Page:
January 24th, 2010 at 8:17 pm

    Yay Picard! I miss it. I thought the bolognese sauce was quite good. Alex’s favorite Picard item was the mini ice cream cones dipped in chocolate.

  6. Kim B. Says:
    January 25th, 2010 at 5:25 am

    Among the aperitifs, I’m a fan of the veggie tempura. Also good for a cold day are the lentilles avec lardons . . . I’ve heard it said that the divorce rate in France has gone up since Picard has been successful since men have realized they can eat well without their wife to cook for them!!! Surely that’s apocryphal but it’s amusing nonetheless.

    This makes me rue our tiny shoebox-size freezer compartment .. .there IS so much good stuff at Picard, but we have nowhere to store it. And don’t get me started on our lack of an oven, which also eliminates a good amount of stuff!!

  7. Bob Says:
    January 26th, 2010 at 1:43 am

    Well … sniff … at least we have Trader Joe’s.

  8. Marie-Claude D Says:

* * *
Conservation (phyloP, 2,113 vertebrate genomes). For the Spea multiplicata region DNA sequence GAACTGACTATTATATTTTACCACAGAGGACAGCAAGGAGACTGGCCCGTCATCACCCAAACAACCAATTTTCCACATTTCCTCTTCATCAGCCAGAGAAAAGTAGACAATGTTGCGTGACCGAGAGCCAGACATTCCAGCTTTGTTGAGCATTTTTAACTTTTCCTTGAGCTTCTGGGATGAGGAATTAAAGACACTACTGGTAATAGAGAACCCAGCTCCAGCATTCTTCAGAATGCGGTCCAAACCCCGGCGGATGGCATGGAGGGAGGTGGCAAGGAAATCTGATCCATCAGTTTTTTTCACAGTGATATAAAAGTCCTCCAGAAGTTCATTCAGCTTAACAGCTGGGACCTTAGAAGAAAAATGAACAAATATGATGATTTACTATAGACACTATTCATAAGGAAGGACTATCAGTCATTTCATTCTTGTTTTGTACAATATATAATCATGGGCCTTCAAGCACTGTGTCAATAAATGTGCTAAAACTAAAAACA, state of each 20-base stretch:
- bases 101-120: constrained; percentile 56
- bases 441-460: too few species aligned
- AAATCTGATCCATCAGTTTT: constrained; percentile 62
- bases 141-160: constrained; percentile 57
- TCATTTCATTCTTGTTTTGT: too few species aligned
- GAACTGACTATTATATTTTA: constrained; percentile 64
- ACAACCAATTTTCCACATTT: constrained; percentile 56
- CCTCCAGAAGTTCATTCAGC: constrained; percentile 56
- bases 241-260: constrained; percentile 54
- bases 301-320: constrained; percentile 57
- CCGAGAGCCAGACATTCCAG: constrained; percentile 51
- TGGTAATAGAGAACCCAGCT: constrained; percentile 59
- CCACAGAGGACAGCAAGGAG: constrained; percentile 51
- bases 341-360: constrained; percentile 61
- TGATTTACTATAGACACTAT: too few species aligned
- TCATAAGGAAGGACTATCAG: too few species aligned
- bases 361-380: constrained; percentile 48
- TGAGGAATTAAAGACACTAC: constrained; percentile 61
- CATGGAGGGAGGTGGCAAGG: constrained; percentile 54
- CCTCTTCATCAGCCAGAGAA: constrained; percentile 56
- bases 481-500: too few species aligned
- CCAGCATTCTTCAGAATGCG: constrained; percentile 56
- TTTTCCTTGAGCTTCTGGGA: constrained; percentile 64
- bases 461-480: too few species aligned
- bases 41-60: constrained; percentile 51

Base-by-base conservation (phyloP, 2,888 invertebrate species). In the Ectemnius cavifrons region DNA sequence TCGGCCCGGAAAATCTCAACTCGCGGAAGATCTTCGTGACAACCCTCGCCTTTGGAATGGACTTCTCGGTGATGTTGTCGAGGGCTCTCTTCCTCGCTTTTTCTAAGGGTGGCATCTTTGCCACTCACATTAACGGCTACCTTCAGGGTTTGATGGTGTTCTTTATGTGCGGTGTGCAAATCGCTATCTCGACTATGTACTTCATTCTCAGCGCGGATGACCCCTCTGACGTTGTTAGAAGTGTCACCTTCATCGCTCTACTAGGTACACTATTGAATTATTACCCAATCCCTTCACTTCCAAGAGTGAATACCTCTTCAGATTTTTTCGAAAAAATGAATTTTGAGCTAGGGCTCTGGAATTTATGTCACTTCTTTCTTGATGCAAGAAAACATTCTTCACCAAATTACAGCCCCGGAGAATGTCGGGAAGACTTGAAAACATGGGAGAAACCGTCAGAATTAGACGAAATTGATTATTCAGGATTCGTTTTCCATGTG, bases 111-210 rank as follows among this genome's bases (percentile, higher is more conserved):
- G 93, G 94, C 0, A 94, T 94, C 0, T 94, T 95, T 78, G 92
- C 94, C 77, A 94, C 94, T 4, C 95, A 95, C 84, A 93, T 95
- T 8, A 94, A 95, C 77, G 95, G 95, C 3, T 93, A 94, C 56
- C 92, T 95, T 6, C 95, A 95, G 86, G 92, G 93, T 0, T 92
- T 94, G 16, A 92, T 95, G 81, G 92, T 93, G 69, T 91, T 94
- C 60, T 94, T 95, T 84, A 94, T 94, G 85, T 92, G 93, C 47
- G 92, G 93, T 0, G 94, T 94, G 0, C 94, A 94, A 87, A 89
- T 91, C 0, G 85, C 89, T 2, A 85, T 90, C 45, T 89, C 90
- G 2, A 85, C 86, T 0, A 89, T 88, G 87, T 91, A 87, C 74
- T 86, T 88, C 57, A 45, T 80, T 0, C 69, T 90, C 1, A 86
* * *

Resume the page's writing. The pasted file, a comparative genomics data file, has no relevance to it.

January 30th, 2010 at 3:57 am

    Anne Marie: I love your piece ! Your pictures are also real pieces of art. I don’t count the times when Picard saved my life …
    To answer the question of one of your reader, no need to have a huge freezer. There is always a Picard store next to you .
    Of note: Picard delivers almost everywhere in France ( very convenient on summertimes)
    Tips of Doctor Picard: Try a bag of frozen peas on a swollen knee or on your front if you have an headache …

  9. Anna Says:
    January 30th, 2010 at 7:35 pm

    Picard is like the frozen section of Trader Joe’s on French drugs. The first time I explored our local Picard I walked around in awe and thought. “That’s it – I’m never going to be able to move back to the U.S.”

    Favorite item: their moelleux au chocolat

  10. Amy Says:
    February 4th, 2010 at 5:31 am

    Wonderful post of one of my favorite places in France! I’ve always said that if Picard sold toilet paper, I’d never set foot in a French grocery store again. Nothing makes me want to move back to the U.S. faster than a trip to Franprix.